Saturday, January 10, 2009

My own Pygmalion

I can now pronounce many phonemes, especially the ones that I can see. Like: m, b, v, f and then t, d... Sandy says not to dwell too much on the vowels. Because mine are not clean at all. Like Eliza Doolittle, my "O"s resemble "Aow"s my "e"s are more like "ieie"s. Because of the half paralysis of the tongue, I have trouble with every long vowel especially with "a" and "oi", which require you position the tongue in a "Y" sound. Even today it is hard for me to produce the "Y" sound. Also glottal sounds pose a real problem like "K and G" Because I cannot see them, I cannot imitate them at all. I say It is a problem, because my son's name is Kaan. So far I cannot say his name.
One day Sandy drops in with an idea. It has occurred to her while driving. In order to say Kaan, we are going to work on saying the word "OK". This word I can say, although clumsily still I can say it, because the "K" is in the middle position. When I start with "O", and the meaning of OK is clear to me as a very familiar word, without thinking I can say OK. It is like a shortcut in my brain. Remember even 48 hours after the stroke I could write my own name. It is similar to that. The most used words must be wired, engraved in many different pathways of the brain, so that even one part of the brain is gone, they can be recollected via different shortcuts.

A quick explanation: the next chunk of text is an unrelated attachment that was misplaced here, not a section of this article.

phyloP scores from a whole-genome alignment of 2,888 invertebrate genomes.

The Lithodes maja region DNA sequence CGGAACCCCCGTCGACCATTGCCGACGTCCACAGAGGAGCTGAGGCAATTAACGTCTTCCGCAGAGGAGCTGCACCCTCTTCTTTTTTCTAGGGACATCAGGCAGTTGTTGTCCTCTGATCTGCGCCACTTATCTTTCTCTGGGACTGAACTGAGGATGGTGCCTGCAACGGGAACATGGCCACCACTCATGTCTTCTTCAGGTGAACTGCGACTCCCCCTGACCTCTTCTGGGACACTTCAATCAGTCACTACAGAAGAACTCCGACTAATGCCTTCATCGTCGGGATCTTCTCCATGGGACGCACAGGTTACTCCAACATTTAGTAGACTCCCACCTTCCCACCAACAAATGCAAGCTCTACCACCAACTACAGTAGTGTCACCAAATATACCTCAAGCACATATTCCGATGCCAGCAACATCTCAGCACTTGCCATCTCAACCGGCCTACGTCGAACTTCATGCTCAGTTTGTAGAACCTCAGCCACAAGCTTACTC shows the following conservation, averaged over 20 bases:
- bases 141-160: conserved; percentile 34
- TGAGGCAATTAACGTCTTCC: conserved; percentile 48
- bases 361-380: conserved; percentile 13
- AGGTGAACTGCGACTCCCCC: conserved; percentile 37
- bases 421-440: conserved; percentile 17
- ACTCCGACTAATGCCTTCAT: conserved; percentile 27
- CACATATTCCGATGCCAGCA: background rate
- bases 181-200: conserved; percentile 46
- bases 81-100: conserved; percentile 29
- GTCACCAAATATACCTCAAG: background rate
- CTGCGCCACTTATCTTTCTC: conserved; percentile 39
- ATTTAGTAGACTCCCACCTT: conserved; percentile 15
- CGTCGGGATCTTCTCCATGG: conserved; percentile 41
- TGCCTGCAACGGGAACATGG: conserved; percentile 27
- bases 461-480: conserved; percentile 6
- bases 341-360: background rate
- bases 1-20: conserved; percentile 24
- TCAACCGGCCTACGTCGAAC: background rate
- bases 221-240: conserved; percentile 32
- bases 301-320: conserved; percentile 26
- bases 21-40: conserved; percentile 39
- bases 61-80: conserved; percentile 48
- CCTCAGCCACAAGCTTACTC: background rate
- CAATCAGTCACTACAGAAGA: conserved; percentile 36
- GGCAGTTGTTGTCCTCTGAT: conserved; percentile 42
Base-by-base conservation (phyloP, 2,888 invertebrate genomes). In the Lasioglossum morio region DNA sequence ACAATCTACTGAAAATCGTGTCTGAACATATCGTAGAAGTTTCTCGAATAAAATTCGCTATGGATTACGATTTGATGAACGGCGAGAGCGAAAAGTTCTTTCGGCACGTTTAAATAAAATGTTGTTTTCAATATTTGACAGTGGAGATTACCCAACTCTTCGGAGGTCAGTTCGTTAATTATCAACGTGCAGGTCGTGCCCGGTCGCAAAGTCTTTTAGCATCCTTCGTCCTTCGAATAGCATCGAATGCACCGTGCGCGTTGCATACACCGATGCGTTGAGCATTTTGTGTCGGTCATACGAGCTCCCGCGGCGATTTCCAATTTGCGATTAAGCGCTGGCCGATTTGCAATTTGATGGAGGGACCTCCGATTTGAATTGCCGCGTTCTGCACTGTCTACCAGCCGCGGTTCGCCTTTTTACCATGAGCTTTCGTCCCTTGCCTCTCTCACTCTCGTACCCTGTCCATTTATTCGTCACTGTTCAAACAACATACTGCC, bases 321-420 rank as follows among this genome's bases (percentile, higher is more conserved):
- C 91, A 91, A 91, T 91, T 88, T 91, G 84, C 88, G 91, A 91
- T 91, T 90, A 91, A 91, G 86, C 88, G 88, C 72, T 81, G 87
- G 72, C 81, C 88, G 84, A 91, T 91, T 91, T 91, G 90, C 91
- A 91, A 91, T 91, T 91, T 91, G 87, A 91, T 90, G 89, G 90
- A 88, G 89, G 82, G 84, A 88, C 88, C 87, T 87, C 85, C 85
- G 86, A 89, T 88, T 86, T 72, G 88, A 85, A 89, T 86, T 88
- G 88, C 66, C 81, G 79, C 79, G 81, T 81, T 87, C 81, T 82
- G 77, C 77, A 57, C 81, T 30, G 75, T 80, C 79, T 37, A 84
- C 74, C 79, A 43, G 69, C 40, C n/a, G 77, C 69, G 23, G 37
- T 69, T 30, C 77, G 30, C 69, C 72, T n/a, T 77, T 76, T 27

"Now" Sandy says, try to say "OK, Kaan!" after a few tries, I can say it. "OK, Kaan!" I repeat. Over and over again. This is a happy day for me. Although I cannot yet say "Kaan" I can say "OK, Kaan!" And that is enough for me. A very very happy day indeed!

* HINT: If you cannot say any particular sound, try them in various positions: Starting position, middle position, ending position... Especially try combining them with word you know since you were a Baby.

1 comment:

The Aphasia Decoder.... said...

Congratulations! That is great that you accomplished an old challenge like that.

Jean